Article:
This day in History. 11/21/1970.

Discussion in 'Ham Radio Discussions' started by W3SY, Nov 21, 2020.

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  1. N2EY

    N2EY XML Subscriber QRZ Page

    ARRL Logbook?


    In MY Novice days (1967) I used home made paper log sheets. On USED paper (back side wasn't used).

    Still have them all, right back to the day the license arrived.

    It was the STYLE! And we LIKED it!

    As for computer logging - I always print out the Cabrillo file (on used paper), punch holes and put in a 3 ring binder. That way there's a record no matter what.

    73 de Jim, N2EY
  2. N7NIT

    N7NIT Ham Member QRZ Page

    On 11/21/1970 I was 282 days old...
  3. W4NNF

    W4NNF XML Subscriber QRZ Page

    Encouraged? We were required. I hated logging a CQ I didn't get a call out of...but I was paranoid about the RADIO INSPECTOR.

    I just knew he'd be after me the day Novice me accidentally ran my HW-16 at 90 watts input instead of 75. :eek:
    KD7MW, WA9SVD and WD4ELG like this.
  4. N1YR

    N1YR Premium Subscriber QRZ Page

    Good Grief! That's 0.79 dB over the legal limit! That's over 1/8 of an S unit! Smoke must have poured out of the meters at the FCC monitoring facility.
    WA9SVD, W4NNF and KP4SX like this.
  5. KP4SX

    KP4SX Premium Subscriber QRZ Page

    We ran scared back then - haha. My ARC-5 had the VFO (OMG!). Very well calibrated dial too so I stayed on 5 or so certain frequencies in case the FCC was monitoring ME!
  6. W9WQA

    W9WQA Ham Member QRZ Page

    and just what was the purpose of logging?
  7. WZ7U

    WZ7U Ham Member QRZ Page

    Early form of doxxing perhaps? :p
  8. K5ABB

    K5ABB XML Subscriber QRZ Page

    I dunno, but we were required to log every transmission, even unanswered CQ's. Like the others I was deathly afraid of committing an infraction and getting sent to prison by the FCC.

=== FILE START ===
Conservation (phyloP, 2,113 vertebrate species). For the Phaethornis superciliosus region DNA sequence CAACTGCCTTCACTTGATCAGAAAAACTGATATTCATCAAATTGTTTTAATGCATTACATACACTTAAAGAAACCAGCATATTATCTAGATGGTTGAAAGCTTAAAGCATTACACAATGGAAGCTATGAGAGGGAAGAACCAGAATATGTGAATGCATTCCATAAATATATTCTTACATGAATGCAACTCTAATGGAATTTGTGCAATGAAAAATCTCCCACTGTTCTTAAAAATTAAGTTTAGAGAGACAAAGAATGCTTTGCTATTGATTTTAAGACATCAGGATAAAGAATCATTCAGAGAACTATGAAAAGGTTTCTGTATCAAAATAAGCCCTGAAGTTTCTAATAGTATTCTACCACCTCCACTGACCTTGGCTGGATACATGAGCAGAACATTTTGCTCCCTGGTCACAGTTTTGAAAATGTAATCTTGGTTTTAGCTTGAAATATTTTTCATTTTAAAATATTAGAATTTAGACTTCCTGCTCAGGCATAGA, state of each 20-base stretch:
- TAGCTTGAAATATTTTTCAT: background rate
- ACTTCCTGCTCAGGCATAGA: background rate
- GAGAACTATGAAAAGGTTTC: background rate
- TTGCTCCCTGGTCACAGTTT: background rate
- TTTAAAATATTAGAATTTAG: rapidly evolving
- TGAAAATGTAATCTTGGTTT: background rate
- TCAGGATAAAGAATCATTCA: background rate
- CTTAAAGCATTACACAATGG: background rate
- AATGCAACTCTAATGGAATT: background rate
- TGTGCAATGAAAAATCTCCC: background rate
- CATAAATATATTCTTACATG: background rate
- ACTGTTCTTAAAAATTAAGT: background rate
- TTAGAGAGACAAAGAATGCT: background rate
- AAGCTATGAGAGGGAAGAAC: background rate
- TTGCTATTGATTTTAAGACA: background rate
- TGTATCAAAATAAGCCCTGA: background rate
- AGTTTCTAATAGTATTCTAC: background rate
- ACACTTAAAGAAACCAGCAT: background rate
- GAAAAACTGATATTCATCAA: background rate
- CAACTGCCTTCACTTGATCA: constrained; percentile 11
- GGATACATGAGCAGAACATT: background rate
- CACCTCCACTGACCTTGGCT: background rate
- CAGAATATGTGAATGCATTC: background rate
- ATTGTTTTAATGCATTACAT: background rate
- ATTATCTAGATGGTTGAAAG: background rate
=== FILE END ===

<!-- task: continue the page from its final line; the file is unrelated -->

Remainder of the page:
We all ran scared back then. Also most of us were teenagers and I for one would have never said any of the stuff to an adult of the sort we see commonly nowadays.

    I still respected authority at that point in my life.
    WD4ELG and WA1GXC like this.
  9. WZ7U

    WZ7U Ham Member QRZ Page

    My understanding is that one facet of logging was so if someone claimed interference to a tv/radio/telephone at a particular time and you weren't on the air at that time you had deniability. Useful for other interference complaints, I imagine, as well.

    I've never had to keep a log by law but have kept one from day 1 to help me remember who/when as well as holding to tradition.
    N2EY and WA1GXC like this.
  10. WA1GXC

    WA1GXC Ham Member QRZ Page

    Because Federal regulations required you to do so.

    Every test transmission, every CQ, every response to a CQ which went unanswered.
    On-the-air identification required including your callsign and the callsign of the other station engaged in the communication.
    Identification in the English language with "...the words THIS IS or FROM or DE sent in code".
    License renewal after 5 years required 1 hour of cumulative Amateur operation in the past 2 years. (logged, of course, or it didn't exist)

    Amateurs back then, even slow-witted ones, knew the rules backwards and forwards and complied. Then, as now, if the rules are too annoying you can always surrender your license grant.

    Want to win a Dunkin' Donuts coffee bet? Ask the next Big Signal you hear on the air what the current Federal identification requirements are for SSB and CW Amateur contacts.
    Anybody know?
    Guess not.

    Happy trails.

    Last edited: Nov 23, 2020
    W3SY likes this.

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